In an age of distraction, sometimes it’s a challenge to talk to your own kids. Competing with a screen and the seemingly lost art of long social conversations are likely contributors to ongoing frustrating silence. Luckily, there are some simple tactics clever parents can try.
I remember years ago after a tough time in our family, I took my kids jet skiing over waves in the ocean. It was rough, exhilarating, and a bit scary. The water rushing over our faces, the taste of the salt water, and the visual scenery provided a lot of interesting sensory stimulation. We were experiencing something new together for the first time. This created natural commentary about what we were doing. Anything that is new for both of you is more likely to spark fresh conversation.
Tip #1: Try a new experience together.
Have you ever noticed guys are often more talkative when they are side-by-side instead of looking at each other directly? Reducing the requirement of direct eye contact sometimes makes it easier for people to talk to each other. Start a commentary on what you are seeing in front of you. Common times you might capture this opportunity are while riding in a car, playing a game, and cooking together. Consider taking a car ride to an unusual place like the Galveston seawall, Brazos Bend State Park, or a drive through animal park.
Tip #2: Set yourself up to talk side-by-side instead of face-to-face.
Use truth serum. Ok, well maybe not exactly that. I have noticed that kids will talk to me while sitting in a hot tub, running, and engaging in any physical activity. There is actually brain science behind this. As an individual exercises, the brain releases feel good chemicals. Although the hot tub idea seems to work instantaneously, often exercise requires multiple attempts before the child will talk freely. My theory is the child realizes they have a captive audience and in that predictable scenario the adult is safe to talk to. In other words, you are not distracted. Routine evening walks with a dog, running at the park, and bike rides are easy and repeatable activities to try.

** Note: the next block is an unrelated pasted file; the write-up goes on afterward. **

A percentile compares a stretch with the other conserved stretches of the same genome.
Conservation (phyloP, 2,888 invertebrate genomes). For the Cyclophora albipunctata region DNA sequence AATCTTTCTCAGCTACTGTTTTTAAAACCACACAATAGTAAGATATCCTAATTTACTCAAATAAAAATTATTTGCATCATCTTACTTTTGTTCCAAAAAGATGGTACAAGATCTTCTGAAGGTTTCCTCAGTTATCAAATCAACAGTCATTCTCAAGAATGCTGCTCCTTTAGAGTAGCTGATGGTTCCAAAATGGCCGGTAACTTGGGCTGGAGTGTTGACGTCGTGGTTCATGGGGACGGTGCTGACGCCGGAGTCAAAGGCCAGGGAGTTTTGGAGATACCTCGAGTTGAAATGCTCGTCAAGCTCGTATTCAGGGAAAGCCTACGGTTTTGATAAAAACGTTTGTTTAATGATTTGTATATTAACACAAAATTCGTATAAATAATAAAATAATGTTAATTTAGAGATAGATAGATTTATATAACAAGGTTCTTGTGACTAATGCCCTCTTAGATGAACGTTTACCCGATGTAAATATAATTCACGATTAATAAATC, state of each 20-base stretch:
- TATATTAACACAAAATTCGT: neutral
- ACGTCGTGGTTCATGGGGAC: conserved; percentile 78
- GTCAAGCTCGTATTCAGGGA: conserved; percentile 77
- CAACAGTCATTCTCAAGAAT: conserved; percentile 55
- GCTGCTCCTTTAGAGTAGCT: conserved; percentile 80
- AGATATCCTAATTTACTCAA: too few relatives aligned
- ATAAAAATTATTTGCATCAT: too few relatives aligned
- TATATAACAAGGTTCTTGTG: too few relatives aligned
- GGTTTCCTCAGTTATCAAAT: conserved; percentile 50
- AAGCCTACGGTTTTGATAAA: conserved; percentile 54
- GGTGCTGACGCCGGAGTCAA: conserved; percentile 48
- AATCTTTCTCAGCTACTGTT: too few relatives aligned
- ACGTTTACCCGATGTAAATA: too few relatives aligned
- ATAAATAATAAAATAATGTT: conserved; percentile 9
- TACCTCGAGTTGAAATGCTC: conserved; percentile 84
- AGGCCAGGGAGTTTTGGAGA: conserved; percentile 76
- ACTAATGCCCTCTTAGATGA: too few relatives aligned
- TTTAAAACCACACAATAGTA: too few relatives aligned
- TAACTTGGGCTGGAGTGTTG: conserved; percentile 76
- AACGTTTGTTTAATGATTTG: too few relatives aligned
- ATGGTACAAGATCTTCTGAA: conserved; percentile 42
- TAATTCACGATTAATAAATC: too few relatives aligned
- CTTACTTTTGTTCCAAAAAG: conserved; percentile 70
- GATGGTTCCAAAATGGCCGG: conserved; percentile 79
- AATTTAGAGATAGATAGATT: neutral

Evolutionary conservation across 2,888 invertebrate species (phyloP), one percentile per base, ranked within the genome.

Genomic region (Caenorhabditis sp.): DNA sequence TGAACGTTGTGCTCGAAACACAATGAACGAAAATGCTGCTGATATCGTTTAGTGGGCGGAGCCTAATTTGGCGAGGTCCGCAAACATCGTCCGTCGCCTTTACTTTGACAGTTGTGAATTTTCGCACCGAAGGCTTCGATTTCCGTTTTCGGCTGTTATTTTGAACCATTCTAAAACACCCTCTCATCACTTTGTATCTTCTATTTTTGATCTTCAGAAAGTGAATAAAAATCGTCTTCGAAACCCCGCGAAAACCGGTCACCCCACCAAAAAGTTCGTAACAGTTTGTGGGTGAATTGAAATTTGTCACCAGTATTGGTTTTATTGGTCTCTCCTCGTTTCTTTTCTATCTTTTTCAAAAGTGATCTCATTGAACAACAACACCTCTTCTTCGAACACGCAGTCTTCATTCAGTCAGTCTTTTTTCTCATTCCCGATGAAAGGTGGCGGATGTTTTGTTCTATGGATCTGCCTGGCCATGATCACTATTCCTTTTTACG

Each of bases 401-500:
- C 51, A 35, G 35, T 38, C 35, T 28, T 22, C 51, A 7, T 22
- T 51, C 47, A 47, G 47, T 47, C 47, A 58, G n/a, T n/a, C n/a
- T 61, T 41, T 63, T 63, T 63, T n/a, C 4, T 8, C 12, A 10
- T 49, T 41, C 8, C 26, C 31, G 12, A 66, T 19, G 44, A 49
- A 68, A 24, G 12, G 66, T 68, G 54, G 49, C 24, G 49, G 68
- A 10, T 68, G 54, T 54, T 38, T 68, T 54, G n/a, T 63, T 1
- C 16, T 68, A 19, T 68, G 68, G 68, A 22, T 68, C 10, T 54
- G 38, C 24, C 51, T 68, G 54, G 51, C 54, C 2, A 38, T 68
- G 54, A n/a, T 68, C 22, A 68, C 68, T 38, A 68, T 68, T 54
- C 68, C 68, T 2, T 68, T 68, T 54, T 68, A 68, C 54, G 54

Tip #3: Prime the brain through exercise and soothing activities before you talk.
A final thought is about simple approachability. I am also that parent who is tired at the end of the day and uses the same go-to conversation starters about how the day went and homework questions. The truth is kids are more likely to talk when a parent is approachable and interesting. Are you acting like you are person they want to be around? Are you doing things like smiling, acting playful, and asking novel questions about their world? What makes you laugh? Can you reveal that side of yourself more often?
Tip #4: Show up with a positive attitude and fun-loving approachability.
Communication is something we all work on. With a few new tactics, you might speed up the process to success. Summer is a perfect time to try a new approach.
Julie Jones, PhD, LMFT-S, LPC-S